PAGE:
From the 1990s until just before his death, the legendary art critic and philosopher Arthur C. Danto carried out extended conversations about contemporary art with the prominent Italian critic Demetrio Paparoni. Their discussions ranged widely over a vast range of topics, from American pop art and minimalism to abstraction and appropriationism. Yet they continually returned to the concepts at the core of Danto’s thinking—posthistory and the end of aesthetics—provocative notions that to this day shape questions about the meaning and future of contemporary art.
Art and Posthistory presents these rich dialogues and correspondence, testifying to the ongoing importance of Danto’s ideas. It offers readers the opportunity to experience the intellectual excitement of Danto in person, speculating in a freewheeling yet erudite style. Danto and Paparoni discuss figures such as Andy Warhol, Marcel Duchamp, Franz Kline, Sean Scully, Clement Greenberg, Cindy Sherman, and Wang Guangyi, offering both insightful comments on individual works and sweeping observations about wider issues. On occasion, the artist Mimmo Paladino and the philosopher Mario Perniola join the conversation, enlivening the discussion and adding their own perspectives.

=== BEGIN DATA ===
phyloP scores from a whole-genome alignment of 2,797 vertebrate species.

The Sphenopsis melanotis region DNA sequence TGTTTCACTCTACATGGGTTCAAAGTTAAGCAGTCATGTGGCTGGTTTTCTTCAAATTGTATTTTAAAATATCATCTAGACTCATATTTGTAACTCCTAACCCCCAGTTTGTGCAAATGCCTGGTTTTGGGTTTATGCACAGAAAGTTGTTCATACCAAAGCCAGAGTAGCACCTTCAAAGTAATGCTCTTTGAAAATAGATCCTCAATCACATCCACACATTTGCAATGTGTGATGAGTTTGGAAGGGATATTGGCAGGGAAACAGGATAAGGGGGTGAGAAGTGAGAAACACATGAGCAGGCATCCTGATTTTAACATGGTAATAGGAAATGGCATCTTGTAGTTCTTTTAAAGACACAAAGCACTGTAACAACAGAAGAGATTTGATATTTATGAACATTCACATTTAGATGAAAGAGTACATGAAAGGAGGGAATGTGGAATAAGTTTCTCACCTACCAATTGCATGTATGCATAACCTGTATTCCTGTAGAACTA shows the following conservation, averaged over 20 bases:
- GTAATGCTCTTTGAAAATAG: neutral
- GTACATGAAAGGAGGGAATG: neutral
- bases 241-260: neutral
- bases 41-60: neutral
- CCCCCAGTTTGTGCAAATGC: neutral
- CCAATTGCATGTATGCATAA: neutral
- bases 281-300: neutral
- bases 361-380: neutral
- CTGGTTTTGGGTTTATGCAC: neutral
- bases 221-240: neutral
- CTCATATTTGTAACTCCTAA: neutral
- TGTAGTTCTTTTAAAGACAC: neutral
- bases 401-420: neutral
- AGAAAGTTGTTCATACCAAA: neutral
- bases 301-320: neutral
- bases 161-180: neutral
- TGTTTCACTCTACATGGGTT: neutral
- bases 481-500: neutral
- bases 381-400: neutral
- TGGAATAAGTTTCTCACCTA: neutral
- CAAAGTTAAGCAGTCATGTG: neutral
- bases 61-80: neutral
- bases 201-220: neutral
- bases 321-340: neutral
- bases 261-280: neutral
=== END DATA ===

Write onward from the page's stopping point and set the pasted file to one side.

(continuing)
The book also features an introductory essay by Paparoni that provides lucid analysis of Danto’s thinking, emphasizing where the two disagree as well as what they learned from each other.